We’re all familiar with hormonal breakouts – deep under the skin spots that usually appear on our chin or along the jawline – but when it comes to skin complaints, hormones are responsible for so much more than just acne.

Hormones are fundamental to all systems of the body – skin included. There are a multitude of hormones that can affect the skin, each causing a variety of different symptoms, but there are two that are common causes of skin problema. Firstly, oestrogen is responsible for collagen production and helps to keep the skin hydrated, so low levels are associated with dryness, wrinkles, and skin laxity. Testosterone is the hormone often associated with acne (it binds to the oil glands in the skin and causes an increase in oil production), so when this is off kilter, we may notice more breakouts than usual.

Puberty and periods

By far, the most common skin concern during puberty is acne. In childhood, a female’s body experiences a surge in reproductive hormones including oestrogen, progesterone, and testosterone. The increase in testosterone causes sebaceous gland stimulation and increases sebum production leading to oily skin and clogged follicles. Salicylic acid can be beneficial here – it helps control oil production and reduce acne-causing bacteria in the skin.


Melasma, is a form of pigmentation commonly occurring during pregnancy due to hormone fluctuations. It often affects the forehead, cheeks and upper lip and is related to a woman’s oestrogen levels. We treat melasma in-clinic with a medical-grade skincare regime – usually a tailored Obagi Nu-Derm system or Cyspera Cysteamine cream – combining multiple ‘actives’ to subdue the over-active pigment-producing cells and eliminate the excess pigment in the skin.

However, these treatments can only be offered after you’ve finished breastfeeding so, taking preventative measures is imperative. When the skin is exposed to the sun, melanin production increases, leading to the darkening of the skin. In women prone to melasma or have pre-existing melasma, sun exposure stimulates melanocyte activity and can darken pre-existing spots and create new ones.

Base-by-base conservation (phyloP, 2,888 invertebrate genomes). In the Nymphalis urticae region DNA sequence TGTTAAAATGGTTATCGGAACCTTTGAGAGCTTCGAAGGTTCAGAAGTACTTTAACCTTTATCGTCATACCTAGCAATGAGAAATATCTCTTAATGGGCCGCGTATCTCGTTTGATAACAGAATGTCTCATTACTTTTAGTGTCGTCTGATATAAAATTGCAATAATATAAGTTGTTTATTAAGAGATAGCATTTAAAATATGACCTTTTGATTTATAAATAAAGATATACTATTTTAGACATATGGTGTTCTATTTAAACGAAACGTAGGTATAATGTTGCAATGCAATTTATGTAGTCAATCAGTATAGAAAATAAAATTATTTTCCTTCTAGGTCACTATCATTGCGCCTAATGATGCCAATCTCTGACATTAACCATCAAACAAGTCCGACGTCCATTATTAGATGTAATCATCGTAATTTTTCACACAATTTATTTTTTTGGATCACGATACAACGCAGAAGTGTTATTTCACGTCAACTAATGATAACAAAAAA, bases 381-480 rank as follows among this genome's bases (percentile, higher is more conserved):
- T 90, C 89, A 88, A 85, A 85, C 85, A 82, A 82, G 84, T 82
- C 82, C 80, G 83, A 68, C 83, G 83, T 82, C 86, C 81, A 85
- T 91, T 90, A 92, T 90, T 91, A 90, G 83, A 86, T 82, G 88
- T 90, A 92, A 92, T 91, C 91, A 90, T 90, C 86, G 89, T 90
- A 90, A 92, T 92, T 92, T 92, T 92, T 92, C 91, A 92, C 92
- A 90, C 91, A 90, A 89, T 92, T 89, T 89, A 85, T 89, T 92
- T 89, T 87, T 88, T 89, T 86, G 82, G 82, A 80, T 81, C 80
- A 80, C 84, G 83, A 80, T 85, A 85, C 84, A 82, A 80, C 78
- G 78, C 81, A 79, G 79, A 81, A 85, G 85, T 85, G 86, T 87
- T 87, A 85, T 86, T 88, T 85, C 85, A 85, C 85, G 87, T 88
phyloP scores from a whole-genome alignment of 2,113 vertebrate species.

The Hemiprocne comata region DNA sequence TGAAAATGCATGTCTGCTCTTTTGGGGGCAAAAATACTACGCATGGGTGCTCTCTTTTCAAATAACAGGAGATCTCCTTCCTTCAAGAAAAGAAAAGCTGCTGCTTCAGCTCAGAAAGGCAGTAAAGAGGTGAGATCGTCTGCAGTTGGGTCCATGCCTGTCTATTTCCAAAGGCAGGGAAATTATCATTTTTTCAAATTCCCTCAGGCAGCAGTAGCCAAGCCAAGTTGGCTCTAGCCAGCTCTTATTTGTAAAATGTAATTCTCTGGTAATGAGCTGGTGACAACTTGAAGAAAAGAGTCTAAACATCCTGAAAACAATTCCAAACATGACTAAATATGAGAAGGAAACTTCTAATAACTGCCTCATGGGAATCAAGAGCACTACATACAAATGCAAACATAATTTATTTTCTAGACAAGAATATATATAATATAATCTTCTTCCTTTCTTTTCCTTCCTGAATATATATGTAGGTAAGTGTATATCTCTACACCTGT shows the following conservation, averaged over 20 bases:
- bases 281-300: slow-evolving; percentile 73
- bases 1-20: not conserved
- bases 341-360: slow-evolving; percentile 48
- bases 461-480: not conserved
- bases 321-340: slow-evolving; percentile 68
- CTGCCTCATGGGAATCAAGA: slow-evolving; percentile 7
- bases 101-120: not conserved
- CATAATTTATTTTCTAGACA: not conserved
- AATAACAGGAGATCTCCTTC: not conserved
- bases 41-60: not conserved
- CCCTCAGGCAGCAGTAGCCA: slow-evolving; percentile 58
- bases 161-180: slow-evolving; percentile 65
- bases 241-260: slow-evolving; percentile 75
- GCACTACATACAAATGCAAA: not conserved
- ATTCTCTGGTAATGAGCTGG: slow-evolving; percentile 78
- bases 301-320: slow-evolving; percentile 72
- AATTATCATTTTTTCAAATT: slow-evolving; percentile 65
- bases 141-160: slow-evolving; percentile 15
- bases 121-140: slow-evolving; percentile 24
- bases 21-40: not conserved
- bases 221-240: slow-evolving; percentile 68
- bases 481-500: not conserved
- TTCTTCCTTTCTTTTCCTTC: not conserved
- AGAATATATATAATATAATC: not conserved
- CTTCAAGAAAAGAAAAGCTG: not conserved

Acne is also common in pregnancy, and those with a previous history of acne, are more likely to be affected. Managing it can be tricky, as many skincare ingredients should be avoided. Reach for some gentle polyhydroxy acids such as gluconolactone and lactobionic acid. They are chemically and functionally similar to AHAs (such as glycolic acid), but they have fewer sensitising effects.

Or you can use a product containing bakuchiol, a safe and natural alternative to retinol which is safe to use in pregnancy. Bakuchiol can significantly improve the appearance of blemishes and help fade post-acne marks and other discolourations to reveal a more even skin tone.


In menopause, the skin goes through a vast variety of changes. The first thing people usually notice is dry skin. Our skin is producing fewer natural oils, which keep it looking dewy and help us retain water in our skin. Furthermore the deterioration of the lipid barrier means we suffer transepidermal water loss (evaporation of water from the skin, especially overnight), so the skin gets much dryer. A rich, emollient moisturiser will help to revitalise ageing skin. I love SkinCeuticals Triple Lipid Restore 2:4:2, which works to replenish cellular lipids, nourish dry skin and improve the skin’s smoothness and overall radiance.

When it comes to tweakments, you can’t go wrong with Profhilo, which boosts skin hydration by enabling the skin to hold more moisture. It also stimulates the production of collagen and elastin, which is what, in time, will make the skin smoother, plumper, and bouncier.

Our fibroblast cells which produce collagen, need a good supply of oestrogen to function at optimum levels. So as our oestrogen levels drop, so does our collagen production. In fact, women lose 30 per cent of their collagen in the first five years of peri-menopause. This prompts a loss of firmness and elasticity in the skin. Nothing targets this better than professional treatments such as RF microneedling and Sofwave which ramp up collagen production and lift and tighten the skin.

Many women also start to notice more lines and wrinkles during menopause which is also driven by the loss of collagen. Less collagen means our skin loses structural integrity, which can result in fine lines. Retinoids can also help with fine lines and wrinkles, and firmness, but I also love peptides when it comes to menopause skincare. There are some peptides that behave like in-clinic muscle relaxing treatments to relax wrinkles and muscle movement on a micro-level.

If you’re concerned about menopausal skin changes, click here to enquire about treatments or to book a consultation.